To be fair, investors must take on additional risks should they move forward with UPWK stock. Fundamentally, the underlying company is mostly geared toward a growth narrative. For instance, in the second quarter, Upwork generated revenue of $156.9 million, up over 26% against the year-ago period.

That’s great. However, its net losses continued to expand. Currently, its retained earnings line item features a loss of $300 million. For comparison, in 2016, this metric was a loss of $119.5 million.

Still, with shares down over 63% year-to-date and enjoying fundamental relevance, UPWK is one of the gig economy stocks to consider for speculators.

Is UPWK Stock a Buy, According to Analysts?

Turning to Wall Street, UPWK stock has a Moderate Buy consensus rating based on six Buys, three Holds, and zero Sell ratings. The average UPWK price target is $28.11, implying 126.5% upside potential.

Fiverr (NYSE: FVRR)

For those that want to take even greater risks for possibly greater rewards among gig economy stocks, they should target Fiverr. Another marketplace for freelancers, one of the immediate differences between FVRR and UPWK centers on chart performance. The former is down nearly 76% year-to-date, reflecting severe volatility.

As with its direct rival, Fiverr is geared toward growth, just much more heavily. For instance, the company’s three-year revenue growth rate stands at 41.1%, rating better than nearly 86% of the broader interactive media industry. However, it rates very poorly in terms of profitability. Its net margin is -28.5%, which comes in worse than nearly 72% of its peers.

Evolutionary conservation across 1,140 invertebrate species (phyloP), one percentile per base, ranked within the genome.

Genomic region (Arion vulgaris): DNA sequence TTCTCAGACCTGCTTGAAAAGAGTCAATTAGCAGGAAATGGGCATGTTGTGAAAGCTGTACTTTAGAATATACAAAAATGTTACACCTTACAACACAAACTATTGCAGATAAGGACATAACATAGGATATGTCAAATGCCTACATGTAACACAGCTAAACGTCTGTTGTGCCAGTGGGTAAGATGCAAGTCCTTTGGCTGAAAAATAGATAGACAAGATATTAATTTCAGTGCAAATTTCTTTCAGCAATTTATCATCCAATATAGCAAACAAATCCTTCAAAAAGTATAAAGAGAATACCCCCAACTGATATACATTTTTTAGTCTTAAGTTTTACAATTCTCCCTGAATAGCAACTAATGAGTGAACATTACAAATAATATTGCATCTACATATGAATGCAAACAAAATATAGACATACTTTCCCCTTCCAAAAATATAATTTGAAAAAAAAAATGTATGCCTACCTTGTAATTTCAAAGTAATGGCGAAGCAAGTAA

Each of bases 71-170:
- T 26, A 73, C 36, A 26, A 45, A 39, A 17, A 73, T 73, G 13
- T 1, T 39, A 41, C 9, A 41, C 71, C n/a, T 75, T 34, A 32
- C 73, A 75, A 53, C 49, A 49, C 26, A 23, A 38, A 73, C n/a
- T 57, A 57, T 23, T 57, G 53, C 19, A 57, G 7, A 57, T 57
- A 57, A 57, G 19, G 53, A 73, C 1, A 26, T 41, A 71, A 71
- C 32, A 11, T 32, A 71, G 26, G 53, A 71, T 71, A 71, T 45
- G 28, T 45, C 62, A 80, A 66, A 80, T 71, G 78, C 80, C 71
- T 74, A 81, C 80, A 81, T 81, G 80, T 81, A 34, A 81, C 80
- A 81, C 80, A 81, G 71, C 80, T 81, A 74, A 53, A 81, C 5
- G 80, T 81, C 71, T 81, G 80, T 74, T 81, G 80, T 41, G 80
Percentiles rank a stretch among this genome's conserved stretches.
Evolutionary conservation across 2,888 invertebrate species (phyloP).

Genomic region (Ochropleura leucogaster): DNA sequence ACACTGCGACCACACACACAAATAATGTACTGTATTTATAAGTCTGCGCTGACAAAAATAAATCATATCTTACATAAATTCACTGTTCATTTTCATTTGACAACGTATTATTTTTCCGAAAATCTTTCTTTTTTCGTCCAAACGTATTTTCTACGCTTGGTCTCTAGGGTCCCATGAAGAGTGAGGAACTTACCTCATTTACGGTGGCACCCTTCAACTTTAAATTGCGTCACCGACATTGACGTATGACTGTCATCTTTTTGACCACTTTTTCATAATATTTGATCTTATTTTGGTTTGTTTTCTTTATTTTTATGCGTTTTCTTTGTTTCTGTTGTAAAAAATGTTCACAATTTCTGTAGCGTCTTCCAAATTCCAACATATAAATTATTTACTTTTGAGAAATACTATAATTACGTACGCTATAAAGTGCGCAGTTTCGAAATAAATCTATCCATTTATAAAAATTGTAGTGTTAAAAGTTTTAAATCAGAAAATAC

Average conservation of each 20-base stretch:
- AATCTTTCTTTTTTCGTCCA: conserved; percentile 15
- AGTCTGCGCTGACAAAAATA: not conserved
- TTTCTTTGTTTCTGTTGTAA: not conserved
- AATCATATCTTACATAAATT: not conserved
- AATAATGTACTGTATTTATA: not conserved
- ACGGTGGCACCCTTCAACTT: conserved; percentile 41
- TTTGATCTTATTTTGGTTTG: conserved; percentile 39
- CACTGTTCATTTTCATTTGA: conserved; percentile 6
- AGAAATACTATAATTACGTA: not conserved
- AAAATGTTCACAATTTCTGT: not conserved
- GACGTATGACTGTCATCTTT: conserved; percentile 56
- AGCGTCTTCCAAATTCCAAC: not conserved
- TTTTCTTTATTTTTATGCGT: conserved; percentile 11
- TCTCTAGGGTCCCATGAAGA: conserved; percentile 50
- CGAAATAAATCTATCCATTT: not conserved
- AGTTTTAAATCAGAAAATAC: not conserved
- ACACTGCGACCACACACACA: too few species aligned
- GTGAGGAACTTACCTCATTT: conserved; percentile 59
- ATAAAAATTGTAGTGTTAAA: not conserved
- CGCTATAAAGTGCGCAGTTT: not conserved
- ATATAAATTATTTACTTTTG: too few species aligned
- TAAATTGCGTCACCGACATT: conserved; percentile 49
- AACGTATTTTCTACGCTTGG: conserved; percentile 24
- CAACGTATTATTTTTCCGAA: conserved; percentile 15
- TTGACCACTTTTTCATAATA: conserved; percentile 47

Given its close proximity to UPWK, FVRR presents significant risks. It may be possible that only one wins out in this battle of gig economy stocks. Nevertheless, if you want to hedge your bets, Fiverr may be intriguing.

Is FVRR Stock a Buy, According to Analysts?

Turning to Wall Street, FVRR stock has a Moderate Buy consensus rating based on three Buys, two Holds, and zero Sell ratings. The average FVRR price target is $44.00, implying 54.4% upside potential.

Rover Group (NASDAQ:ROVR)

One of the most intriguing angles among gig economy stocks to buy, Rover Group also provides a freelancer platform. As with Upwork and Fiverr, the idea here is to connect service providers with service seekers. However, the main difference centers on purposes. Rather than benefiting business ecosystems, Rover is all about a man’s best friend.

From pet sitting, dog boarding, and dog walking, among other services, pet owners now enjoy a wide canvas for fulfilling their needs. Fundamentally, Rover enjoys two major catalysts. First, the pet industry in the U.S. represents a massive and still-burgeoning sector. From 2018 to 2021, this segment increased from $90.5 billion in total revenue to $123.6 billion.

Source: American Pet Products Association

Second, if fears of a brewing recession cause some employees to capitulate and return to the office, their newfound freedom will evaporate. However, since millennials show a penchant for pet ownership, many of those returnees will probably need pet-care services. That’s where Rover could become exceptionally relevant.

Is ROVR Stock a Buy, According to Analysts?

Turning to Wall Street, ROVR stock has a Moderate Buy consensus rating based on two Buys, two Holds, and zero Sell ratings. The average ROVR price target is $5.50, implying 34.8% upside potential.

Conclusion: Several Gig Economy Stocks to Suit Your Style

Even before the COVID-19 crisis, the gig economy represented a viable subsegment of broader commercial activities. However, with the post-pandemic new normal, more people are attuned to the benefits of the gig workers’ lifestyle. Better yet, investors can approach this sector with several options to choose from, ranging from more conservative ideas like INTU to riskier ones like FVRR.